From the Departments of Obstetrics and Gynecology and Family Medicine, Thomas Jefferson University Hospital, Philadelphia, Pennsylvania. Corresponding author: Corina Schoen, MD, Department of Obstetrics and Gynecology, Thomas Jefferson University Hospital, 833 Chestnut Street, 1st floor, Philadelphia, PA 19107; e-mail: [email protected]. Financial Disclosure The authors did not report any potential conflicts of interest. © 2014 by The American College of Obstetricians and Gynecologists. Published by Lippincott Williams & Wilkins. ISSN: 0029-7844/14


Schoen et al

Anaphylaxis to Buccal Misoprostol

DOI: 10.1097/AOG.0000000000000268


naphylactic reactions to medications are uncommon in pregnancy. An epidemiologic study of women giving birth in Texas found a rate of 2.7 anaphylactic reactions per 100,000 deliveries.1 Most cases of anaphylactic reaction during pregnancy involve exposures to antibiotics (particularly penicillins or cephalosporins) and latex.2 Much less frequently, agents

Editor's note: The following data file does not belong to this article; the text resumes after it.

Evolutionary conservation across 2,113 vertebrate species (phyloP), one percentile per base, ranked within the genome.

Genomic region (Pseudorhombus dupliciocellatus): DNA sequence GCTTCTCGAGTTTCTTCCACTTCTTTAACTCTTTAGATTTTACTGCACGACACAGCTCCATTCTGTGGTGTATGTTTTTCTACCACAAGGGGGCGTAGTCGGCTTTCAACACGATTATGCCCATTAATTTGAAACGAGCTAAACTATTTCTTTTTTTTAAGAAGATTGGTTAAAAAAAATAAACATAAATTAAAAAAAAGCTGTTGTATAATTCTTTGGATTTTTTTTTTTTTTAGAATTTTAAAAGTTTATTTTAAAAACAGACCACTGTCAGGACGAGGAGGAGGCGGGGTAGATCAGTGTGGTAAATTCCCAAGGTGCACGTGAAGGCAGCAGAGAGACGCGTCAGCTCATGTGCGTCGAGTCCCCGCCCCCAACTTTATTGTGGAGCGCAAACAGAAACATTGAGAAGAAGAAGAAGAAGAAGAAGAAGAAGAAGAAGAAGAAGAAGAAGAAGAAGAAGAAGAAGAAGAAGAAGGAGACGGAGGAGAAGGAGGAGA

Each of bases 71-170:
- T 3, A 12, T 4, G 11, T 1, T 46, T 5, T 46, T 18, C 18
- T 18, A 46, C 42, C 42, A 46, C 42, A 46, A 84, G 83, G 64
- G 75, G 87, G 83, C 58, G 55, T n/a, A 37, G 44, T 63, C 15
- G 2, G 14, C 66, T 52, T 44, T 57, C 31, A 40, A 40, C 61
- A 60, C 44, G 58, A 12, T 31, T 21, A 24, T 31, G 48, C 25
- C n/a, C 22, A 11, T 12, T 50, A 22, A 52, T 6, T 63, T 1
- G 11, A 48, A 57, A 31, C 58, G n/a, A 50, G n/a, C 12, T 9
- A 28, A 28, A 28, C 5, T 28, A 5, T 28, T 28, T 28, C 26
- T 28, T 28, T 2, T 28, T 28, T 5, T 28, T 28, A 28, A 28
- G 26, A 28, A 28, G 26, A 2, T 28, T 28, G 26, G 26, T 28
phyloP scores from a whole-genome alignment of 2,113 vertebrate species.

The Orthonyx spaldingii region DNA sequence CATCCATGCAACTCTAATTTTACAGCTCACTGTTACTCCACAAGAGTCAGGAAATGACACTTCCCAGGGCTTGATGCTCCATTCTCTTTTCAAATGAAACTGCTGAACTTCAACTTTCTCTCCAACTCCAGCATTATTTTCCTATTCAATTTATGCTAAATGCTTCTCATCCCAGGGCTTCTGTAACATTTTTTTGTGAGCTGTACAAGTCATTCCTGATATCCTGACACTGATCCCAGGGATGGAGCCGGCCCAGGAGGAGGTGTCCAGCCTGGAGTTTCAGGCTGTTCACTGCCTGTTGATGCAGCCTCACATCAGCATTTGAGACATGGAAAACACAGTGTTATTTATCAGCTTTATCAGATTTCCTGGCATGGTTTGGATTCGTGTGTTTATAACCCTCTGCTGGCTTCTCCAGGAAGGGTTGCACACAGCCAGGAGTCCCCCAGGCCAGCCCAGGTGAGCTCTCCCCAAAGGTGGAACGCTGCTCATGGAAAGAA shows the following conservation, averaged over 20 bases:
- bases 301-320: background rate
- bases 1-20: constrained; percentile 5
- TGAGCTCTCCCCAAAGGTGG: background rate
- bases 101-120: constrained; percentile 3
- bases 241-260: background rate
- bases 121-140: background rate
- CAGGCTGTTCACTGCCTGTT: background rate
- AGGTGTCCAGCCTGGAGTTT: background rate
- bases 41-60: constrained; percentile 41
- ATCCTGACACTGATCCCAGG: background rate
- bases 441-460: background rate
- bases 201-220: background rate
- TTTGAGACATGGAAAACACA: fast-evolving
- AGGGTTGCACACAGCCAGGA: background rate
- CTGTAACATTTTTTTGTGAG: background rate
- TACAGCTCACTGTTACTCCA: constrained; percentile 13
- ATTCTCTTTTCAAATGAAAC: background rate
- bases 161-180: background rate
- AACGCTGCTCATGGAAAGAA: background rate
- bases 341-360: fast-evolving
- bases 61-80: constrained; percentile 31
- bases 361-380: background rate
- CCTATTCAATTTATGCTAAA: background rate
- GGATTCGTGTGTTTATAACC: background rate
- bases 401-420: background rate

for inducing labor cause anaphylaxis.3 We report a case of buccal misoprostol as a cause of anaphylaxis during labor induction.